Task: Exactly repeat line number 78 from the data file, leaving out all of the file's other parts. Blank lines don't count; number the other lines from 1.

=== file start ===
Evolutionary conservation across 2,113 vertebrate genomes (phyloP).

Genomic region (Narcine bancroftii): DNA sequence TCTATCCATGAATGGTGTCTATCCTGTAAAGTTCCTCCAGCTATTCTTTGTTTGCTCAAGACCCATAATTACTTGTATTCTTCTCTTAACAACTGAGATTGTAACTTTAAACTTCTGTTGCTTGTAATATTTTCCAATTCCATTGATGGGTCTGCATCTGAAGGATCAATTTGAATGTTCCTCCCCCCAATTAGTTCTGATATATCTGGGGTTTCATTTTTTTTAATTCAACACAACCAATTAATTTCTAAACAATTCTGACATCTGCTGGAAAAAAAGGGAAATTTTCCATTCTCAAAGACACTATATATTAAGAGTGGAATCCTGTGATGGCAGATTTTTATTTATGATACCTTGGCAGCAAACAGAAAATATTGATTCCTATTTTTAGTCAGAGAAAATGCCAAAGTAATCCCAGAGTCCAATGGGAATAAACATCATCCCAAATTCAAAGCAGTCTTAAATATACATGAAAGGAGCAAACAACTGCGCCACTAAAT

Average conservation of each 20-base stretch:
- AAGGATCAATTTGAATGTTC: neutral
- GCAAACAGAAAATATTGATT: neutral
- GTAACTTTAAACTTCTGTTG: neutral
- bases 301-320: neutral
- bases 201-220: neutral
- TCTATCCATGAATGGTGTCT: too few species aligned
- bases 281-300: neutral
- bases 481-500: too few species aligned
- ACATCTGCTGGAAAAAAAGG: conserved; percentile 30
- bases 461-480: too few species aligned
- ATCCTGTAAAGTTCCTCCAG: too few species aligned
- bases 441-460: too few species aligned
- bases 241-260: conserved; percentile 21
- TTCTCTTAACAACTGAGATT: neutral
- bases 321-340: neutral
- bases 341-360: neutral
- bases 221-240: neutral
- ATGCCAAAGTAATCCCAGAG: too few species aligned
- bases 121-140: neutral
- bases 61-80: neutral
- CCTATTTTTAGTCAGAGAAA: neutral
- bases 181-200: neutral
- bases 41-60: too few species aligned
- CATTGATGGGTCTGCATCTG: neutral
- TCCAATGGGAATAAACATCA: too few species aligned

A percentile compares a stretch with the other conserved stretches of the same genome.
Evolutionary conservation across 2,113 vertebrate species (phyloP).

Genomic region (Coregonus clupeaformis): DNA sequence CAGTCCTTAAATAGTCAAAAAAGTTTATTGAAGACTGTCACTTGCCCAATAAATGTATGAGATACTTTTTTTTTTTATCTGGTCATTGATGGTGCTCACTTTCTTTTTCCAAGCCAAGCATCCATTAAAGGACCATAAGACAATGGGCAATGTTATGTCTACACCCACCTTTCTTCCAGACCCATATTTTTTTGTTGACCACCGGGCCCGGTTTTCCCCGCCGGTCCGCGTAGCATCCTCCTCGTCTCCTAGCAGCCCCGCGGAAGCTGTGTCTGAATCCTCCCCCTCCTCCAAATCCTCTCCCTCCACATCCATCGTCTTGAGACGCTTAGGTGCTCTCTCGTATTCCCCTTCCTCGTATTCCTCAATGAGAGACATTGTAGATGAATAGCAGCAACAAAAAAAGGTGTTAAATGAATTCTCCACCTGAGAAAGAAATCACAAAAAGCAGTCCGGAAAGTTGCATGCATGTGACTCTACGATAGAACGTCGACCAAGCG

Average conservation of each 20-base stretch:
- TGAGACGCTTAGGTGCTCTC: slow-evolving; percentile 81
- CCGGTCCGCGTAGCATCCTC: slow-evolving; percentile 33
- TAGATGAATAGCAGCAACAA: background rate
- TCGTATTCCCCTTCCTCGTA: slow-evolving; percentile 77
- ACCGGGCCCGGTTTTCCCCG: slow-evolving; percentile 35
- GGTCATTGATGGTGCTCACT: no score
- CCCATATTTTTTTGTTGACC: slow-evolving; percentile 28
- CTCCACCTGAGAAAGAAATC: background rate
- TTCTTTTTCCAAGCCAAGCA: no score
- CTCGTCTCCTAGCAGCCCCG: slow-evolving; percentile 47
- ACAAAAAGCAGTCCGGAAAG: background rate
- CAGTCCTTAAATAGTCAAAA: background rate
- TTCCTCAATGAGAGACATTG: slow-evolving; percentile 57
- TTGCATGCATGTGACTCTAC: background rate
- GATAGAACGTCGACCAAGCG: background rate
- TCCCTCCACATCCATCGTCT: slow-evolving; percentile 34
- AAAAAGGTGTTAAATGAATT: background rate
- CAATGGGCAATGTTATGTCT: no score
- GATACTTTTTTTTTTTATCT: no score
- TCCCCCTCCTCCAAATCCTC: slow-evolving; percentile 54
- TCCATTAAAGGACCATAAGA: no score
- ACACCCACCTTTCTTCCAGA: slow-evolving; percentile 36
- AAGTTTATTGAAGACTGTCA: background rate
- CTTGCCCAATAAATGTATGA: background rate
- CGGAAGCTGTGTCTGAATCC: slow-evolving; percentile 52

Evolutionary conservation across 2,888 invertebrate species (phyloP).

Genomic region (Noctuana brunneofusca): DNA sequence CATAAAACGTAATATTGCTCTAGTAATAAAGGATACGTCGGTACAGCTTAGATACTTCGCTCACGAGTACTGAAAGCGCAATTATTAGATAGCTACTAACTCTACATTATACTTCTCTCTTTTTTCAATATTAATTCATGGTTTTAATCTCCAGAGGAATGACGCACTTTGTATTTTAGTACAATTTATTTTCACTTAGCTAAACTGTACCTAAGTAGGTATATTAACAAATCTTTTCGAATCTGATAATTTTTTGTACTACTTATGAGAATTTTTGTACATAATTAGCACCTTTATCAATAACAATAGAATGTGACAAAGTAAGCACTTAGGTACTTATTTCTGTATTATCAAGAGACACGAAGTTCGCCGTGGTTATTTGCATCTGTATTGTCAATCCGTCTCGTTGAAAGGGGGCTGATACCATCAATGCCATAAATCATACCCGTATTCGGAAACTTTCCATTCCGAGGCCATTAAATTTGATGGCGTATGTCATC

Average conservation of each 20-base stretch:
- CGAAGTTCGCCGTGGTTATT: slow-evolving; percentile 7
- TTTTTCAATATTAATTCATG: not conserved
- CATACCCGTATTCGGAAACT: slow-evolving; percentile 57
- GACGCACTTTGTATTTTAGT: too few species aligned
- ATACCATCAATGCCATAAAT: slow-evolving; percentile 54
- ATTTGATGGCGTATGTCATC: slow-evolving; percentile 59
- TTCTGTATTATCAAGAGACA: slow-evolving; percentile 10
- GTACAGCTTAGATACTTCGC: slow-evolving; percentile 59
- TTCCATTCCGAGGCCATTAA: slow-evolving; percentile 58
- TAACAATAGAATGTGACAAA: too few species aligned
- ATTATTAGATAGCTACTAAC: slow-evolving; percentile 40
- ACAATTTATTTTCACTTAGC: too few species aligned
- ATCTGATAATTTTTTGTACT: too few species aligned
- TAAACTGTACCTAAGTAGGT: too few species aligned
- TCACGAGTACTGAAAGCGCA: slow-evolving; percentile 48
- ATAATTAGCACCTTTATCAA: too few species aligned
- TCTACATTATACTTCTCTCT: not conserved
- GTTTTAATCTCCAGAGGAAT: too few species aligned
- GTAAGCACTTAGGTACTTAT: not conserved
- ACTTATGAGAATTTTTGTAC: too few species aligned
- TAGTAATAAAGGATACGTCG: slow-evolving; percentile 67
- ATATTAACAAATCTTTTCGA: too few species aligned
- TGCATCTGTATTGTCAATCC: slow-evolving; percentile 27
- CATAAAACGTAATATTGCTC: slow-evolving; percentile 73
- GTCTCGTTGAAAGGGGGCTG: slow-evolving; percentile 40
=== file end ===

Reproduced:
- GTTTTAATCTCCAGAGGAAT: too few species aligned